3. When people say things like, “Would you ever treat your best friend the way you treat yourself?” or “You wouldn’t let a friend do that, would you” is beyond unhelpful, and will only trigger the disordered voices worse. No, I wouldn’t ever wish any eating disorder on another human being. But, alternatively, you can’t control the thoughts you have or control your actions. It’s not your choice. — Hazel-Grey Kenny

4. Recovery doesn’t stop when you’re gaining or have gained weight, and eating more is a hell of a lot harder than not eating at all or sticking to your normal restriction routine. As with every eating disorder, every second of every day feels like you’re trapped in a prison and although the prison is your mind, it feels like your body as well. It’s becoming overwhelmingly depressed at your body even slightly changing. It’s fear of letting go, it’s trying your hardest for nine years to recover but not seeing a way out. It’s constantly being bombarded with triggers. It’s being a walking calculator, constantly comparing yourself to everyone else, beating yourself up for not being thinner. It’s not being taken seriously because your weight isn’t as low as others or as low as it once was, it’s constantly questioning everything. It’s like you’re standing in a crowded room, screaming, but no one is listening. It’s losing your soul to an illness no one can see. It’s both destruction and safety. It’s hell. — Lucy Grist

5. Talking about how “bad” you were for eating dessert or “how those calories are gonna straight to your waist” is one of the most triggering things to say in the presence of someone in recovery, even if it isn’t directed at them. It makes eating that ice cream a hundred times harder than it already is. — Emma Greene

6. I want people to understand anorexia isn’t a size. It’s so important to be able to separate someone’s eating disorder from their identity. I am not my eating disorder. I have an eating disorder. My thoughts aren’t “silly,” what I think about myself isn’t “irrational.” This is truly how I see myself and what goes through my head. I cannot just “get over it” or “just eat.“ There’s so much more to this illness than food. — Bri Whitbread

7. Listen. Just listen to what I need. What I don’t say. What I wish for. What I mourn for. Who I need you to be. — Sloane Green

8. I work in healthcare at a nursing home and many times my residents will offer me little snacks like a candy bar or a cookie they would like to share with me. I know I always disappoint them when I don’t accept the offer, but if I were to eat it for them, it would bring along many emotions and behaviors. I’m currently weight-restored and I stick to my prescribed meal plan very strictly, so any little bump or hiccup in it will throw it off and coping with it would be too much for me to handle, especially at work. — Kallie Anderson

9. I’m recovered, but I had someone tell me several weeks ago that “I don’t look sick.” You don’t have to look sick. I also knew a lady say once several years ago she “tried becoming bulimic.” People don’t try or choose to have an eating disorder. — Leah Johns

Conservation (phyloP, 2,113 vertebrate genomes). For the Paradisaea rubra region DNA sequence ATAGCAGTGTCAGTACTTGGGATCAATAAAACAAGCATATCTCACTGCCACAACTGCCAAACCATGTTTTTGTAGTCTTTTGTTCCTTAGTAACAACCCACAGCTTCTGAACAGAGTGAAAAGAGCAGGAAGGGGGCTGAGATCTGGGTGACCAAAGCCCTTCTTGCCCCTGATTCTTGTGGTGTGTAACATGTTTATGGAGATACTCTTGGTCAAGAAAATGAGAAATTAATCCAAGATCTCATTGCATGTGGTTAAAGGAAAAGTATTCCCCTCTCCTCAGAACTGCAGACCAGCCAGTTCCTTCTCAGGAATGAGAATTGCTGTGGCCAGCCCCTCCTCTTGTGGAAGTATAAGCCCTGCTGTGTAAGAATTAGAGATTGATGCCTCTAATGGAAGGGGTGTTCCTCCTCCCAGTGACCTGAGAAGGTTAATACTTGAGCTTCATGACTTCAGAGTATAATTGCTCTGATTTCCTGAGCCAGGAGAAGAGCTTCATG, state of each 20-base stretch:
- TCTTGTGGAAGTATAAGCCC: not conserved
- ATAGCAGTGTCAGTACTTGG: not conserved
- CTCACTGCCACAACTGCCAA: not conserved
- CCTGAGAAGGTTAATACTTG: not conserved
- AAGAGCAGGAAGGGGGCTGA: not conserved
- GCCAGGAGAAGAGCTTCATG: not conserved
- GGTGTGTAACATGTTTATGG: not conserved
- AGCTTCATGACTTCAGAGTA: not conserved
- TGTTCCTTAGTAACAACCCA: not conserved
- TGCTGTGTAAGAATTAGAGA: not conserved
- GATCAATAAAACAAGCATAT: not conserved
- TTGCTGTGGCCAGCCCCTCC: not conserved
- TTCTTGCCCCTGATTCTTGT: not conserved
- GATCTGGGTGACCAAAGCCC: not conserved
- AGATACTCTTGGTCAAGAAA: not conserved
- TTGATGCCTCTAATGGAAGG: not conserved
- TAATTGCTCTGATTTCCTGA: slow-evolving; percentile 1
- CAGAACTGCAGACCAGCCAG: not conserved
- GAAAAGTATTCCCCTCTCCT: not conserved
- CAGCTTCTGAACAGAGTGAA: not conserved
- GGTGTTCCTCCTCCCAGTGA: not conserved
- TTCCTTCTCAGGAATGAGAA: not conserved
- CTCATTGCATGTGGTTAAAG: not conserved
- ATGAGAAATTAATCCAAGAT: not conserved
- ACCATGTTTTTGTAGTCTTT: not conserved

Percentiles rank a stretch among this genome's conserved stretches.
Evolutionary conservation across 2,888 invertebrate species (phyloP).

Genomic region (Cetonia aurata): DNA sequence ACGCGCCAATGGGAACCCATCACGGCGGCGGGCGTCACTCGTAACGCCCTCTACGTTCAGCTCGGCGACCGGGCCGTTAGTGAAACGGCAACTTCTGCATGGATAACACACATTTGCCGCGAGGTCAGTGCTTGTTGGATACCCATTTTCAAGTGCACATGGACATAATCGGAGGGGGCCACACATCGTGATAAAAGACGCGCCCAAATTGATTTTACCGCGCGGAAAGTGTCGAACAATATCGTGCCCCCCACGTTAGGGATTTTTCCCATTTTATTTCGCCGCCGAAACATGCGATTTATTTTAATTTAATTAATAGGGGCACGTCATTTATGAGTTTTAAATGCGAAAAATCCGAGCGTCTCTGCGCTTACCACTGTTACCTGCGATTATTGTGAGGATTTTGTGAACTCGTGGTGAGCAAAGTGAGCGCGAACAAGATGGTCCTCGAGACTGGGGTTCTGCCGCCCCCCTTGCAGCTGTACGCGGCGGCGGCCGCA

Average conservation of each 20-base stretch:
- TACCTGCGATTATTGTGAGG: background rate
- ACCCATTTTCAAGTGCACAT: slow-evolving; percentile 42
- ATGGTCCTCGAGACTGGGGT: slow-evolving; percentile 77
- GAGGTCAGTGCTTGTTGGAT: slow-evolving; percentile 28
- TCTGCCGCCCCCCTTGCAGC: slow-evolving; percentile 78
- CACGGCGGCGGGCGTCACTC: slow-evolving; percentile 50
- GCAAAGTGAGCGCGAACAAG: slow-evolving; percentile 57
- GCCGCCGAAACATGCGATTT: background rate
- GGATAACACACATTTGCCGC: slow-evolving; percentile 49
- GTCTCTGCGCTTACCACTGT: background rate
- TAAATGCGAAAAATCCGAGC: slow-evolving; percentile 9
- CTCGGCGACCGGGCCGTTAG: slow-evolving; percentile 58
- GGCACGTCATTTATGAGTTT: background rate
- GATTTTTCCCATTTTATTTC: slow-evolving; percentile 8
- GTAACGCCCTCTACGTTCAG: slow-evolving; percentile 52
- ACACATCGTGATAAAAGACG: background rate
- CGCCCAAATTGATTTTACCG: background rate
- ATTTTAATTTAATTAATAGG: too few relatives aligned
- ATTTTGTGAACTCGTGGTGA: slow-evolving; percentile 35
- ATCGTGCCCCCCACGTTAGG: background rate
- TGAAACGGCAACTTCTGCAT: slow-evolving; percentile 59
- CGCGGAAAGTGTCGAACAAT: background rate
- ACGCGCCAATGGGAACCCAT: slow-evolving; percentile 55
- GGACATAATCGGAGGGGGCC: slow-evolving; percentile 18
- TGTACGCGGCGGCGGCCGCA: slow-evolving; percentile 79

10. This is not a physical disorder. It is a mental illness with physical symptoms. My weight or shape has absolutely nothing to do with how sick I am at a certain point in time. Most of my sickest days have been spent at a “normal” weight, including when I entered residential and inpatient care. You cannot scan my body and decide whether I’m “healed” either. — Emily Huber

11. It’s not a cool diet you can try on for a week. — Kay Drayton

12. Being weight-restored doesn’t equate to being recovered. A lot of people in my life assumed that once I restored my weight everything was back to normal, when in reality that was when all the hard mental work started. I honestly think I was more sick in the early months of weight maintenance than I was at my lowest weight! — Jimena Portal Torres

13. I wouldn’t do this in a million years if it was to just be thin. I wouldn’t have destroyed years of my life, friendships and family relationships just to be thin. — Erika Kisting

14. I wish people could know how it feels to try to survive day to day. Imagine your worst fear in the entire universe and it comes to get you three to six times a day (mealtimes). But you never get less afraid, it just starts torturing you more. This is why suicide rates are so high, because it is insanely hard to force yourself to get up and live with this every day. — Sofia Hoskins

15. It’s an illness. Don’t tell me to stop starving myself. Don’t tell me I need to eat. I know I need to eat. I know I need to stop exercising five hours a day, seven days a week. I know I need to stop weighing myself every hour. By trying to gain control over my body, I became a prisoner of my mind. — Megayn Lewandowski